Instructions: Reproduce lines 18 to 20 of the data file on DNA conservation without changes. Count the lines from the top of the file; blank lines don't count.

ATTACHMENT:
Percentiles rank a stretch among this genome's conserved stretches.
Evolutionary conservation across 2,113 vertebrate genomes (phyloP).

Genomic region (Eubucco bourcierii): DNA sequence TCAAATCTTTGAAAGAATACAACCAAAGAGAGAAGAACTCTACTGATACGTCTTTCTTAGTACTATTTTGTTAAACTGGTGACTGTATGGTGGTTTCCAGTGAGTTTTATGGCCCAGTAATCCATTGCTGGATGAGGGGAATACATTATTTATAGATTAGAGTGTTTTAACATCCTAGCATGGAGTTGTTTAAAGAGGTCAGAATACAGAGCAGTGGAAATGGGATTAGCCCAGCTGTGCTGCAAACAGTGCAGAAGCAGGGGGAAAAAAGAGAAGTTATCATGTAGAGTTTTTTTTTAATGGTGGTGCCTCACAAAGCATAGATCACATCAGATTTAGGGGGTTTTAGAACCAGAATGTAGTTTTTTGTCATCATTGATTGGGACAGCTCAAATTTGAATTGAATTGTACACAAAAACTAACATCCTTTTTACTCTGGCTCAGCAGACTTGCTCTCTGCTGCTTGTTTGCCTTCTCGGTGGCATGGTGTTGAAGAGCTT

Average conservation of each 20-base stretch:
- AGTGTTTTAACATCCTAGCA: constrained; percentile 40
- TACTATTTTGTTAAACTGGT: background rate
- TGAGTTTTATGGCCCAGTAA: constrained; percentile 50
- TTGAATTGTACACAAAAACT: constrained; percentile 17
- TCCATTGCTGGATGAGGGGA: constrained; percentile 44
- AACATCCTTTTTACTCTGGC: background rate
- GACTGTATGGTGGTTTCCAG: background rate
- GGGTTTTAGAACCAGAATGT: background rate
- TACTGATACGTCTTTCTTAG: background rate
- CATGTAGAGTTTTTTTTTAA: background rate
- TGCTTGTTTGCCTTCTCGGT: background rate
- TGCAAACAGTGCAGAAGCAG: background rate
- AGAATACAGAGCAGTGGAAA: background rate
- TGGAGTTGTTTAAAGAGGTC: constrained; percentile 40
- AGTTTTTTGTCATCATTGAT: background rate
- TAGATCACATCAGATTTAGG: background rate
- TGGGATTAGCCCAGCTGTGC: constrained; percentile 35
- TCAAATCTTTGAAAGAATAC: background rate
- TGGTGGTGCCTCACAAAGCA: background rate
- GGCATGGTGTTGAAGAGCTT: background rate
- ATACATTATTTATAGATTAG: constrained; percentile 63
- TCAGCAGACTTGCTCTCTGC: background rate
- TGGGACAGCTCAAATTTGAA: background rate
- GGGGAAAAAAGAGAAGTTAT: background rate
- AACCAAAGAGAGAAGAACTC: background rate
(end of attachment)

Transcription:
- TGGAGTTGTTTAAAGAGGTC: constrained; percentile 40
- AGTTTTTTGTCATCATTGAT: background rate
- TAGATCACATCAGATTTAGG: background rate